Beyond the Handshakes: How to make your Internship experience work for you after departing the workplace
Posted On: November 23rd, 2009 @ 11:38PM
The University of Iowa
B.A. History, expected December 2009
One of the best parts of having an internship while still in college is the connections you make with people in the workplace and beyond. But, one of the most important steps to take after leaving your internship is to keep these relationships and your network strong—not the easiest task while managing an academic calendar and perhaps a part-time job.
The hard part was getting the internship that you did, but your work is not through. You spent the time at your workplace taking in everything you possibly can in meetings, over lunch or coffee, around the office, happy hour with co-workers, every chance you got to grow you took it.
As your time winds down at your internship start to think about what you plan on doing down the road. Before the time for you to leave work arrives, make sure that you have contact information for your coworkers and supervisor and additionally for people you met while interning—believe it or not some of the best connections I made at my summer internship were formed in the elevator from our lobby to the office. Write thank you notes to all of the people in the office who had a part in shaping your experience. Not only will they be touched by your polite gesture but it also gives them another reason to remember you 6 months down the road if they can look at your note and recall the hard work you did.
It is also a great idea to give people your personal contact information as it is likely that you wont have access to work email when you return to school. This can be done in several ways. I am a big fan of personal business cards as they too leave a great impression and its nice way to keep track of people’s information. If you haven’t handed out business cards during your internship, no need to worry (but keep it in mind in the future), just keep a list of people’s contact email’s or phone number. After departing from your internship, keep in email contact with people you met during your stint. Build upon that first handshake a relationship that can work to your benefit as you enter the job market. Also be aware that many people may not remember you off hand so some foundational sentences are always good when starting correspondence:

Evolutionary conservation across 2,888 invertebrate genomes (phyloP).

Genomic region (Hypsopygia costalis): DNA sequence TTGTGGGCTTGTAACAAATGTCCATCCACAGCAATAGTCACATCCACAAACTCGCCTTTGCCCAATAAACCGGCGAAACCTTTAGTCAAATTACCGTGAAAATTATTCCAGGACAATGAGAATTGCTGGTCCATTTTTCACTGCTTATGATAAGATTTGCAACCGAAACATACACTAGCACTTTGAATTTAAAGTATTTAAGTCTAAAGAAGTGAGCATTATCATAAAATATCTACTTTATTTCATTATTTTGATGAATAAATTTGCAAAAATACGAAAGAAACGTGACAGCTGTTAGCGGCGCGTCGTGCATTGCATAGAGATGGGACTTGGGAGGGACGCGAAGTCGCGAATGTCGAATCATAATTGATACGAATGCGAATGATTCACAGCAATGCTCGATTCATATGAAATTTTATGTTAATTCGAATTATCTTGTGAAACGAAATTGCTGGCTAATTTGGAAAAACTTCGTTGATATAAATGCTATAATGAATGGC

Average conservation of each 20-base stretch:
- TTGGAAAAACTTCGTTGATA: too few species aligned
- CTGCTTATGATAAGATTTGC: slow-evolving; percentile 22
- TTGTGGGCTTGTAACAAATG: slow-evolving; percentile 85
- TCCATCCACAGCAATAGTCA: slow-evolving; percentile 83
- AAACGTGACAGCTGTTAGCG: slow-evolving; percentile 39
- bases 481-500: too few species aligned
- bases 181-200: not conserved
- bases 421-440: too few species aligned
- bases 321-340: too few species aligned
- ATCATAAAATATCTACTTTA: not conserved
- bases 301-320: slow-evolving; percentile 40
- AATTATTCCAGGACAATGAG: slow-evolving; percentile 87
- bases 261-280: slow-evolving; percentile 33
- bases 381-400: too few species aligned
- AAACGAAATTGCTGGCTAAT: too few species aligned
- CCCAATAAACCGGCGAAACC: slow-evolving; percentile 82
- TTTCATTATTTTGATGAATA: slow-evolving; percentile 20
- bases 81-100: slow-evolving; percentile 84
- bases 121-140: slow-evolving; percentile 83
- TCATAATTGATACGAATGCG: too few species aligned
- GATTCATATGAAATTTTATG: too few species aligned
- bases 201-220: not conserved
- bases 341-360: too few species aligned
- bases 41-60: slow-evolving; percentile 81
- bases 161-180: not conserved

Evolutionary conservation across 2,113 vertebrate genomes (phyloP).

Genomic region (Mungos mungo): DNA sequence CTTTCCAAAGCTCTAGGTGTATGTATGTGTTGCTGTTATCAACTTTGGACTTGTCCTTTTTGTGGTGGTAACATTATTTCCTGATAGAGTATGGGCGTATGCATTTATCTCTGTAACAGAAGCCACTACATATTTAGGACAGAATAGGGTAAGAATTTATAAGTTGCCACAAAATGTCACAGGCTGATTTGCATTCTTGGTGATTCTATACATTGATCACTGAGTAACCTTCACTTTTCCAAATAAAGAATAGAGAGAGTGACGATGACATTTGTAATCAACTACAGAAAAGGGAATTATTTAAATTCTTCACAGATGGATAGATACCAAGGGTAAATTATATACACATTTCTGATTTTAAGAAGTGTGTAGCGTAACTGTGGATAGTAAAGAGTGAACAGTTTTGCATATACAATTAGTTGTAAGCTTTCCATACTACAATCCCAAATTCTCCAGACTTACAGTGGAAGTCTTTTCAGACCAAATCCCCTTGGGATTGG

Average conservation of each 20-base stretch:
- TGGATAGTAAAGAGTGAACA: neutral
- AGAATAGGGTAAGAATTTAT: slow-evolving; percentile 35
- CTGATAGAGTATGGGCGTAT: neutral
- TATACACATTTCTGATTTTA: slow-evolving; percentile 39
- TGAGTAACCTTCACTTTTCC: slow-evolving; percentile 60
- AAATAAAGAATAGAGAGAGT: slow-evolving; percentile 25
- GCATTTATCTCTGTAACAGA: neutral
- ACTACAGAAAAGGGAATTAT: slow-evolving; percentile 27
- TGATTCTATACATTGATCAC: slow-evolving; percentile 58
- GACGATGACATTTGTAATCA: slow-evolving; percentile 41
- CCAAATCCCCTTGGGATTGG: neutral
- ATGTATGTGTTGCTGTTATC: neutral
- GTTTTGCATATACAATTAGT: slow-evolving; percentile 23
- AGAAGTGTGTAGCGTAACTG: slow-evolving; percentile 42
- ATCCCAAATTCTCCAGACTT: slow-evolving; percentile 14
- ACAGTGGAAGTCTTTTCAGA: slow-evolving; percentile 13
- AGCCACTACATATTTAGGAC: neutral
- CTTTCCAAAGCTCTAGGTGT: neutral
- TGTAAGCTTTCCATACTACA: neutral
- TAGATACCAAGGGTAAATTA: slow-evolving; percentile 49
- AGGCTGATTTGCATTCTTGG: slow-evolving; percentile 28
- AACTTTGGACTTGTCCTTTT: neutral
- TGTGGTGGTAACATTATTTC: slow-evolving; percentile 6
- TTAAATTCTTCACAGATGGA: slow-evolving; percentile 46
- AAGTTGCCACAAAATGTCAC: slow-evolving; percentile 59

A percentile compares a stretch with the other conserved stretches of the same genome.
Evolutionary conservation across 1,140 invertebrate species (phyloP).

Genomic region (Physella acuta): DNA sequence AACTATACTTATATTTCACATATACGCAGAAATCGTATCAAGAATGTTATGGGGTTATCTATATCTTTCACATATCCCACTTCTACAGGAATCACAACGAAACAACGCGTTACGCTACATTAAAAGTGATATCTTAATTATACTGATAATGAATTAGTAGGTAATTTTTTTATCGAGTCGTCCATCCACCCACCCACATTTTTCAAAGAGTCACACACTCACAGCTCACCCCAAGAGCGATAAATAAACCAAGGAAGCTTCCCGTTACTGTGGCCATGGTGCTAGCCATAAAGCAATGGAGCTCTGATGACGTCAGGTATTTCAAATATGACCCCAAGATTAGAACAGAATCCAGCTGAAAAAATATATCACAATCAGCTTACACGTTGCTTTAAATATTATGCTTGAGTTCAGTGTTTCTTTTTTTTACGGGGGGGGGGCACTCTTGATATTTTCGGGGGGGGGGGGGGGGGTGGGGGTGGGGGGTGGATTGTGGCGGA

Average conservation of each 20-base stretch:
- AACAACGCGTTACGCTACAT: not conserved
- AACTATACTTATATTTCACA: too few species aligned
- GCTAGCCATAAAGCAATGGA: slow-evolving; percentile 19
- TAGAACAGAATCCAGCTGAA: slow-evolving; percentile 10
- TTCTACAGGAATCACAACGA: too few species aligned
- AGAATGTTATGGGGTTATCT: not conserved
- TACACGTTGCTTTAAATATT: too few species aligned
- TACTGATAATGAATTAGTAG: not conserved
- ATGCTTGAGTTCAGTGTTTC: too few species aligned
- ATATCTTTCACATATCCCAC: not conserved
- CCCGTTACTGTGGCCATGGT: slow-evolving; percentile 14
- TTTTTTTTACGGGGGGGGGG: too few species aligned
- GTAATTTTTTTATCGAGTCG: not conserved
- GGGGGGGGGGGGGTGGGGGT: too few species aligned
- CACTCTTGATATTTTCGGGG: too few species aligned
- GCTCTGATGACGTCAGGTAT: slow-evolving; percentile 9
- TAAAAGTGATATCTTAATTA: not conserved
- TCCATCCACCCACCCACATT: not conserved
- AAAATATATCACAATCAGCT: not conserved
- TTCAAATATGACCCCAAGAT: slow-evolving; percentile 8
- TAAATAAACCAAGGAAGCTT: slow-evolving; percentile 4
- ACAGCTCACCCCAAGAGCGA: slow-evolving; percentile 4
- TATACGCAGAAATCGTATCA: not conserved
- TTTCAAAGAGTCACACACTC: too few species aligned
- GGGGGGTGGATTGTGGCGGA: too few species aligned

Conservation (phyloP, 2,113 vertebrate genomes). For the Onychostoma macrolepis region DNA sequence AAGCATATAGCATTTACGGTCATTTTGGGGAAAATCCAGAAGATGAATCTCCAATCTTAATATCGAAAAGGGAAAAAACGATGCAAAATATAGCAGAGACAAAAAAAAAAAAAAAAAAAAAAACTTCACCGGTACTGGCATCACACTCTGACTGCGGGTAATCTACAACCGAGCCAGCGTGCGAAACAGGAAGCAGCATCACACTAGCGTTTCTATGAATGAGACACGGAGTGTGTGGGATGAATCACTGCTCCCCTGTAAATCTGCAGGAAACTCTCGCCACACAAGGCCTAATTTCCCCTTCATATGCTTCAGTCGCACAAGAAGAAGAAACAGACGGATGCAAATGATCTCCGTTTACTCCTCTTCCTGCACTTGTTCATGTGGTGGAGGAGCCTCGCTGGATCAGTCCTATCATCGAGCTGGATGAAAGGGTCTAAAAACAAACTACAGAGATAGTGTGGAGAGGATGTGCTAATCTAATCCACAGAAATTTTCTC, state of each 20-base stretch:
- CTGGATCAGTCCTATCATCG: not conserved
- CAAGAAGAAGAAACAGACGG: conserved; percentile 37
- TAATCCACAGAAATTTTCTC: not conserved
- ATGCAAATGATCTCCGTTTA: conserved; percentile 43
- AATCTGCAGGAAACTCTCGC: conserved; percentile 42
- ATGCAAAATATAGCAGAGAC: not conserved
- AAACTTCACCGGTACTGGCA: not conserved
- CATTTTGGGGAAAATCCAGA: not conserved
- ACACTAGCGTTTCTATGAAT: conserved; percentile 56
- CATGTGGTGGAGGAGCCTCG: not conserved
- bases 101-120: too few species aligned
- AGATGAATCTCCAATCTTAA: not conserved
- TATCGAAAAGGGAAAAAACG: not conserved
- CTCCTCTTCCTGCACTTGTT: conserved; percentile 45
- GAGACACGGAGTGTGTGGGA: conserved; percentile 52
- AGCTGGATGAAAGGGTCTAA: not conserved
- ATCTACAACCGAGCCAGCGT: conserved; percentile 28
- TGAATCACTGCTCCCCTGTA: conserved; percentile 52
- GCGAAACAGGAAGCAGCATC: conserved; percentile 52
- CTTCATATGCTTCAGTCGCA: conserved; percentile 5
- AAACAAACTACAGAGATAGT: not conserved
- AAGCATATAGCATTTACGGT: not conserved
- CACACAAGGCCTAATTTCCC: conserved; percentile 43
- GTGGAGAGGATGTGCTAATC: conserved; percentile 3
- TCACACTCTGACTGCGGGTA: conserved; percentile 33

“Dear Mr. X
You may not remember me but we met while I was an intern at XYZ and I wanted to write to say that I enjoyed working with you. As a student at Univ. Anywere I have been really interested in your line of work and was wondering if you might be willing to speak briefly to get any insight or advice you may have. I hope this finds you well.
Stay in touch with people who’s work interests you or who’s personal experience motivates you in some way. Take advantage of the web 2.0 world in which we live and once you have a comfortable relationship with them, try to connect on LinkedIn or Facebook (are your pictures job search appropriate?), or follow them on Twitter.
Most importantly, be sincere in your correspondence, don’t send an email every couple of months to say ‘hi’ if you don’t have a genuine connection, as that could sour the relationship. Just remember that the bridges you build and friends you make as you expand your network are only as strong as the effort you wish to put into them and the more time you take to foster relationships the more likely they are to help you out in the long run.
Sam Talbott is a senior at the University of Iowa from Santa Barbara, California pursuing a BA in history. He was named one of the American Express Foundation’s Nonprofit Leaders of America while interning at the Pan American Health and Education Foundation in Washington, DC in the summer of 2009. After graduating a semester early in December he hopes to work in development for higher education.